"Good gracious, why, that's weeks off! I can't live without flowers for weeks! Look here, Mrs. Freeman; is there not to be an exception made for me? Papa said, when I was coming here, that my happiness was to be the first thing considered. Don't you agree with him? Don't you wish me to be very, very happy?""Is she the beautiful girl who was the ringleader? I don't think I ever saw anyone with such presence of mind. She absolutely caught me as I was flung out of the carriage. I felt her arms round me; that was why I was not hurt."If Dorothy chose to take the new girl's part, she supposed there was something in her, and would continue to suppose so until she had a conversation with Janet, or anyone else, who happened to have diametrically opposite opinions to Dorothy Collingwood.
Should she run away altogether? Should she walk to Eastcliff and take the next train to London, and then, trusting to chance, and to the kindness of strangers, endeavor to find her way back to the dear and loving shores of the old country, and so back again to the beloved home?
The next morning, after breakfast, Mrs. Freeman went upstairs to sit with her favorite Evelyn."Yes; does not a mistress always command her pupils?"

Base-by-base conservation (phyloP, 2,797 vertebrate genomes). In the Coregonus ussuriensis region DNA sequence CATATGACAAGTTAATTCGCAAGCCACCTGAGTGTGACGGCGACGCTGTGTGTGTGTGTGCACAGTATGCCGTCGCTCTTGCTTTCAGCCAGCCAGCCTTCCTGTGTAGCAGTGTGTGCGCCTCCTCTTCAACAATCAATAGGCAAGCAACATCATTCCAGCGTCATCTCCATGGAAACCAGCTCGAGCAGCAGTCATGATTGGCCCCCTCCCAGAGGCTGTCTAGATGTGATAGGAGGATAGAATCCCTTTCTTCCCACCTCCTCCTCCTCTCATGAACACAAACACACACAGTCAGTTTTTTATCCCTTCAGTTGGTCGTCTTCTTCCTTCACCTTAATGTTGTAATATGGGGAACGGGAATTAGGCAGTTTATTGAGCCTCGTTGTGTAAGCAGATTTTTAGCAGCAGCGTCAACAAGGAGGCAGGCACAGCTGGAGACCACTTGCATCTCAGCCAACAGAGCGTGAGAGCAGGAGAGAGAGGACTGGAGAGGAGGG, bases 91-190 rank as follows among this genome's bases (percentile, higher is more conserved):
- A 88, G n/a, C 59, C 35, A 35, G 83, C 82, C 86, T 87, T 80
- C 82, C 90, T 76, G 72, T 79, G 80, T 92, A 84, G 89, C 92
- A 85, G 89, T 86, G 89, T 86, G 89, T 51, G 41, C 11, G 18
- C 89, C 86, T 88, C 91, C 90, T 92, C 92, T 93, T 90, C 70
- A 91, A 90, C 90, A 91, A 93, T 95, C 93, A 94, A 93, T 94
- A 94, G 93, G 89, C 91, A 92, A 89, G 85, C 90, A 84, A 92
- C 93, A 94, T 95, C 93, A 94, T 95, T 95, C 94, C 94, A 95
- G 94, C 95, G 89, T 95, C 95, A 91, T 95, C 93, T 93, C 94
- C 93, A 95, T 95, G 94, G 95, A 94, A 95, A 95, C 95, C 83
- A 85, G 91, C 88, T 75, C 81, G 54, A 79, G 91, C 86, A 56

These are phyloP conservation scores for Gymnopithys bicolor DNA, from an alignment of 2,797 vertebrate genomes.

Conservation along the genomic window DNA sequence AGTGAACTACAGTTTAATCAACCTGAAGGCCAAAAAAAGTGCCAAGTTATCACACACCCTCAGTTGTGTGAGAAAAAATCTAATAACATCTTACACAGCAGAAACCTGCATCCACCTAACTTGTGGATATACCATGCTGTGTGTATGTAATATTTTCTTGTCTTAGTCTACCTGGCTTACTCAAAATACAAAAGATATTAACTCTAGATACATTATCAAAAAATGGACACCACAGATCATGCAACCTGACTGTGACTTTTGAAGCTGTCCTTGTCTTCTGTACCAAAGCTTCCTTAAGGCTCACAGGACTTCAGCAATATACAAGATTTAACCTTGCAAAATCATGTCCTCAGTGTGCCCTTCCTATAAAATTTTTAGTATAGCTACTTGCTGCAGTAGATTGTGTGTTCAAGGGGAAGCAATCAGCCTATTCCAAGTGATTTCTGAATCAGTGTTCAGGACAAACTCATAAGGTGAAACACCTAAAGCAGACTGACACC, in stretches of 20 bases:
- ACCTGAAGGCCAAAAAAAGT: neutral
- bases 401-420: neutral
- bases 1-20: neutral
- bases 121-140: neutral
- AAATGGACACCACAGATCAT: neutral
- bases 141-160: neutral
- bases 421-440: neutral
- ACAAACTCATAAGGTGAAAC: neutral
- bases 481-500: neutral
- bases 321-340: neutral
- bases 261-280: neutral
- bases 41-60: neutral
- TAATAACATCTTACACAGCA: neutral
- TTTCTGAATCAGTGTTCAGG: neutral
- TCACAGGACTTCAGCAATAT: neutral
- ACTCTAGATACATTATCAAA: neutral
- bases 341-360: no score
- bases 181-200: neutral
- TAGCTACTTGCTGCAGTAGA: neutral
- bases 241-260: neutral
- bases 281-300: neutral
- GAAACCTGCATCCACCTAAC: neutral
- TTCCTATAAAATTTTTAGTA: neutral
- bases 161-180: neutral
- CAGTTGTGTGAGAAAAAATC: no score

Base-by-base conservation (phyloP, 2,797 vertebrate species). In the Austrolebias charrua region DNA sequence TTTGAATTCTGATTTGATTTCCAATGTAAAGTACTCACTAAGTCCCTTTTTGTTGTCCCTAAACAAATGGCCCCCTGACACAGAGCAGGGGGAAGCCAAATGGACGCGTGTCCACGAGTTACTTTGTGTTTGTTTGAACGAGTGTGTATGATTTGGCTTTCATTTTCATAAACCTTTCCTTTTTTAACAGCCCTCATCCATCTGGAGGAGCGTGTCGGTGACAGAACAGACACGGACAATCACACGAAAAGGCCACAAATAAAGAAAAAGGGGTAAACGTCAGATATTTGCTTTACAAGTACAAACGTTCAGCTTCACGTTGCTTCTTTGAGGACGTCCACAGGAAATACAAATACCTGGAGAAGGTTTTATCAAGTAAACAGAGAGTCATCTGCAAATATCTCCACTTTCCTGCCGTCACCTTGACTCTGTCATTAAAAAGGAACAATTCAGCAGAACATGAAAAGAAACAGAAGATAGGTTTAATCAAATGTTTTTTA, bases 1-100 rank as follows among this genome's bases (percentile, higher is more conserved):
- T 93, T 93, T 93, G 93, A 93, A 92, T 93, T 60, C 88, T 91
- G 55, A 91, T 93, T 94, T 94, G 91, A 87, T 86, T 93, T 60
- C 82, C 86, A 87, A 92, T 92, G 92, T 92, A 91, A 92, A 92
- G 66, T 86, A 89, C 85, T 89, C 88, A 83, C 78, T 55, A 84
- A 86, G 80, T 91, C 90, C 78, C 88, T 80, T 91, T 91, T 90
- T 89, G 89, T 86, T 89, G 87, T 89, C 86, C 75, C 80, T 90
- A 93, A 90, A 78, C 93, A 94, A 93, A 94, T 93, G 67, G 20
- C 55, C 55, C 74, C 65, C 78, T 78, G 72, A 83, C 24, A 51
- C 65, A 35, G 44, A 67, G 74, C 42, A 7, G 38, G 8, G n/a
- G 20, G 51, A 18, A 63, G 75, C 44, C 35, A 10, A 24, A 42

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She was a dependable girl—clever up to a certain point, nice to those with whom she agreed, [Pg 37]affectionate to the people who did not specially prize her affection.
"No, not very. The younger girls were fond of me, and Dorothy Collingwood was nice."[Pg 72]
"Poor girl!" said Evelyn, a wistful expression coming into her eyes."I think, my dear, we won't talk quite so much," said Mrs. Freeman. "At most of our meals German is the only language spoken. Supper, of course, is an exception. Why, what is the matter. Miss O'Hara?"
Mrs. Freeman could not help uttering a faint, inward sigh.
"It's all my fault, Mrs. Freeman," said Bridget O'Hara, looking up with a tear-stained face at her [Pg 50]governess. "I made the children come, and I made them cut the branches off the trees, and we ran, and shouted as we ran. I didn't think it would do any harm, it was all a joke, and to welcome her, for they said she was the queen, but no one is to blame in all the wide world but me."
"Janet," said Mrs. Freeman, "come here for a [Pg 47]moment. I want you to use your young eyes. Do you see any carriage coming down the hill?"
"But your castle isn't half a mile big," said Katie, another small girl. "And you did say your father lived there with you, and, of course, there must have been some servants."